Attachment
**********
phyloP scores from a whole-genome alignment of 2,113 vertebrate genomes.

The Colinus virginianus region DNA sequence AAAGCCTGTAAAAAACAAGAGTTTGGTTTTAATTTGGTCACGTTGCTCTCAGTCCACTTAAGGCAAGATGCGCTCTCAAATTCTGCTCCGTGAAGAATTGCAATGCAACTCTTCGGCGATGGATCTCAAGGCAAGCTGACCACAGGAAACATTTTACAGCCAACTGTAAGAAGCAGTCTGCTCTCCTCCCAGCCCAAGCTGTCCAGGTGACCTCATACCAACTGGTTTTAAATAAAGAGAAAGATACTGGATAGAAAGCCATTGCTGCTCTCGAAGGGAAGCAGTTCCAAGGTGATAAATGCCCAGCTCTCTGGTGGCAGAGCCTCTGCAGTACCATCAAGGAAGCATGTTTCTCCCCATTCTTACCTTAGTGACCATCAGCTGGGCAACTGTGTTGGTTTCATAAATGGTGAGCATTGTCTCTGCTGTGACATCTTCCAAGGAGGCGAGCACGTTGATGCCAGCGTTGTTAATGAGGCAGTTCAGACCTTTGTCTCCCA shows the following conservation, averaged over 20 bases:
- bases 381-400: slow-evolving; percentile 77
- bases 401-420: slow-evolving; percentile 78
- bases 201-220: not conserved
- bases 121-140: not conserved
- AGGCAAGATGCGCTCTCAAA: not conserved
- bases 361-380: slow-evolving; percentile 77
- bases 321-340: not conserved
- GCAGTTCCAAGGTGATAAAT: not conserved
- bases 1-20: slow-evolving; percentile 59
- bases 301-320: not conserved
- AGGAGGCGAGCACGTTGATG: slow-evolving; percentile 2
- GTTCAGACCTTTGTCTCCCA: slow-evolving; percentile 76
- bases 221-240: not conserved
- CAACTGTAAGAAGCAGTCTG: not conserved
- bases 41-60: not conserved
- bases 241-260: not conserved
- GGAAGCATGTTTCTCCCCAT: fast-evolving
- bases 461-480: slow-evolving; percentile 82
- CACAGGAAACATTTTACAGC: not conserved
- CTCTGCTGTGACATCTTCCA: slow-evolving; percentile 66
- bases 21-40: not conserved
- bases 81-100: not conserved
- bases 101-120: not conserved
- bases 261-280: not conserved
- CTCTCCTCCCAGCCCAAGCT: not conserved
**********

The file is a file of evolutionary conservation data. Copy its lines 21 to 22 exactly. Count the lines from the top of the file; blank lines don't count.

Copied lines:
- CACAGGAAACATTTTACAGC: not conserved
- CTCTGCTGTGACATCTTCCA: slow-evolving; percentile 66